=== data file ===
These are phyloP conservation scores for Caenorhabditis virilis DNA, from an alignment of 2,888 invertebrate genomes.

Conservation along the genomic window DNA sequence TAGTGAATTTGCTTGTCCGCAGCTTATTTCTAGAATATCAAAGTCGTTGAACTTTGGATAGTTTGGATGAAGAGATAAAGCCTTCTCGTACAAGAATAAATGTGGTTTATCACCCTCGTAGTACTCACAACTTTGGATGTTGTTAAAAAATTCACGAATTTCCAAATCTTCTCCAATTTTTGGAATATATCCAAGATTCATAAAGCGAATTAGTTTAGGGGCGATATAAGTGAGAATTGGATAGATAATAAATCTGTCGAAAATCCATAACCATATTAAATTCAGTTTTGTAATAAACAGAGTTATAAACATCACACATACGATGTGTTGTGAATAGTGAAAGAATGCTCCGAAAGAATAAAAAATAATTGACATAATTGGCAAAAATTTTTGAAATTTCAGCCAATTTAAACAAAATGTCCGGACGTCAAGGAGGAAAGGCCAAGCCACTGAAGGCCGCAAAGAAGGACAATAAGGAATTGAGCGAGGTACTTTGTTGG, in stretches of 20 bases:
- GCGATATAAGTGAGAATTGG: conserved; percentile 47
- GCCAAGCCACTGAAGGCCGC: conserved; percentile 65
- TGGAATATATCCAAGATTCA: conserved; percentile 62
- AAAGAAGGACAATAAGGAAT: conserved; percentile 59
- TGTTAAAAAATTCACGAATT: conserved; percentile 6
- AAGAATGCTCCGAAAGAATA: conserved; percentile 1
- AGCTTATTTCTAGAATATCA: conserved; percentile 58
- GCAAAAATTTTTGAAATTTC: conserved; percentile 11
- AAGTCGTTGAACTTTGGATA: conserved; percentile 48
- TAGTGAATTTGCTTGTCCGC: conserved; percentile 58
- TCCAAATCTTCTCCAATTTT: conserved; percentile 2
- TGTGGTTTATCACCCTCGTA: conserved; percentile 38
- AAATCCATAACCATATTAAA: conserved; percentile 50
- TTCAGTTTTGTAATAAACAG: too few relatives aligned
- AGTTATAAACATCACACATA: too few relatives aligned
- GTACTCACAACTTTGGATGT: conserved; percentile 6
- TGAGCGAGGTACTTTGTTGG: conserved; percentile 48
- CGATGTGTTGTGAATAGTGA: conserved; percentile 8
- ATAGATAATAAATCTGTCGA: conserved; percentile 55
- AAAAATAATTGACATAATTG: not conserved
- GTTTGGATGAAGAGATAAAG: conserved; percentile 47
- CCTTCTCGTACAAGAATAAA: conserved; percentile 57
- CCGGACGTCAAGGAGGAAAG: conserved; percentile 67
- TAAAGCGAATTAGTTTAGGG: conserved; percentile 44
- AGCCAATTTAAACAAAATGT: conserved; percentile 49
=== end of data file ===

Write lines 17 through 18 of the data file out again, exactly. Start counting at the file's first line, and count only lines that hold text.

- AGTTATAAACATCACACATA: too few relatives aligned
- GTACTCACAACTTTGGATGT: conserved; percentile 6